Export a table to csv file:

Method 1. Use oracle sql developer. Please take a look at the video below:

Note: This is good for small table with not much data. However, if you are dealing with a large table, I would recommend you try method 2.

Method 2. Generate the csv file from command line. Here is a sample sql file I used to generate the  csv file.

set pause off
set echo off
set verify off
set heading off
set linesize 5000
set feedback off
set termout off
set term off spool FY11_276.csv
set colsep ','
set pagesize 0
select 'BOOK_MONTH_ID','BOOK_MONTH_CODE','BOOK_MONTH_ORDER','QUARTER_NUMBER','BOOK_MONTH_NUMBER','BOOK_MONTH_NAME','QUARTER_NAME', 'DEL_COL' from dual;
select BOOK_MONTH_ID,BOOK_MONTH_CODE,BOOK_MONTH_ORDER,QUARTER_NUMBER,BOOK_MONTH_NUMBER,BOOK_MONTH_NAME,QUARTER_NAME, null from claire_sample.book_month;

spool off 

Note: You could notice that the highlighted select statement has a last column called: DEL_COL.This column is used to fill in the space after the column separator coma.Otherwise the csv file generated from the command line would have a huge last column filled with spaces.You might need to manually delete the column if you would use oracle sql developer to import the csv file back into database later on.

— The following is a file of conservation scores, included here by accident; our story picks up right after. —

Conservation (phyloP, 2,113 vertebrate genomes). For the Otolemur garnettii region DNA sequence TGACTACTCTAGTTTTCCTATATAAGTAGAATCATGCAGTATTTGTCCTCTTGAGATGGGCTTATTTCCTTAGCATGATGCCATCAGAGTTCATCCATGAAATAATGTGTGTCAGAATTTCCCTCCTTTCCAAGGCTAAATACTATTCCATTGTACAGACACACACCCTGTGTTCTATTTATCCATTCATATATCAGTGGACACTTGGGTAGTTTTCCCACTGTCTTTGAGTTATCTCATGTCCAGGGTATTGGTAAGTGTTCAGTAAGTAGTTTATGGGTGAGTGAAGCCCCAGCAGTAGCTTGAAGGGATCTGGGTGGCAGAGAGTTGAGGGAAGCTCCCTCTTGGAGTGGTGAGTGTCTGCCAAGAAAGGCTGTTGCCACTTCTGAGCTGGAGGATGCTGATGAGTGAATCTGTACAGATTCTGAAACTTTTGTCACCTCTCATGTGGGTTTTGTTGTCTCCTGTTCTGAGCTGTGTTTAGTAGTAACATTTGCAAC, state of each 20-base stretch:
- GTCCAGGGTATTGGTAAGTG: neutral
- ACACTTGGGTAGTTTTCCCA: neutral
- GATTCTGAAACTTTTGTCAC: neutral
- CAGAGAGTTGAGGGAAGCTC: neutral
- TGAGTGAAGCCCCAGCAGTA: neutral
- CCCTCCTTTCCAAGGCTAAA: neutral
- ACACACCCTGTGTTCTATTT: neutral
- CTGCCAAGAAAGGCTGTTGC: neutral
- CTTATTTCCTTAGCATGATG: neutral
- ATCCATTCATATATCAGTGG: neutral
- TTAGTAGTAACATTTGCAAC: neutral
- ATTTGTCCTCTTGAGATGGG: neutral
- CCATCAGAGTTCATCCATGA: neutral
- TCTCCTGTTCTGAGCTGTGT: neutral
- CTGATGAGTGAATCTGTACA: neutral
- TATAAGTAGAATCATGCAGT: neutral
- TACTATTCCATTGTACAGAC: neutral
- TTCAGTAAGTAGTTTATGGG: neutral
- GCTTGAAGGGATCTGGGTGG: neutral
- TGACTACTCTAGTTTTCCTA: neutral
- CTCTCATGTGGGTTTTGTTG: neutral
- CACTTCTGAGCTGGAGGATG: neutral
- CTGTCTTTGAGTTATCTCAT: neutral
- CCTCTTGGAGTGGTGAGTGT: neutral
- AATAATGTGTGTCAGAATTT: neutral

To be continued…

How to back up a table and import data from dump file

There are two approaches to back up a table:

1: Back up a table under the exsiting schema by creating a new table with tablename_bck nameing convention.

   Simply run the following query under the current schema :

   Creat table tablename_bck as select * from <tablename>;

2: Export the table to a dump file.

    Open a command line tool .Use Oracle utility tool expdp

expdp sample/samplepwd@db10g tables=EMP,DEPT directory=TEST_DIR dumpfile=EMP_DEPT.dmp logfile=expdpEMP_DEPT.log

3: Import the dump file into database.

impdp sample/samplepwd@db10g tables=EMP,DEPT directory=TEST_DIR dumpfile=EMP_DEPT.dmp logfile=impdpEMP_DEPT.log

More thoughts:

    I would also like to note about the old utility tool exp and imp.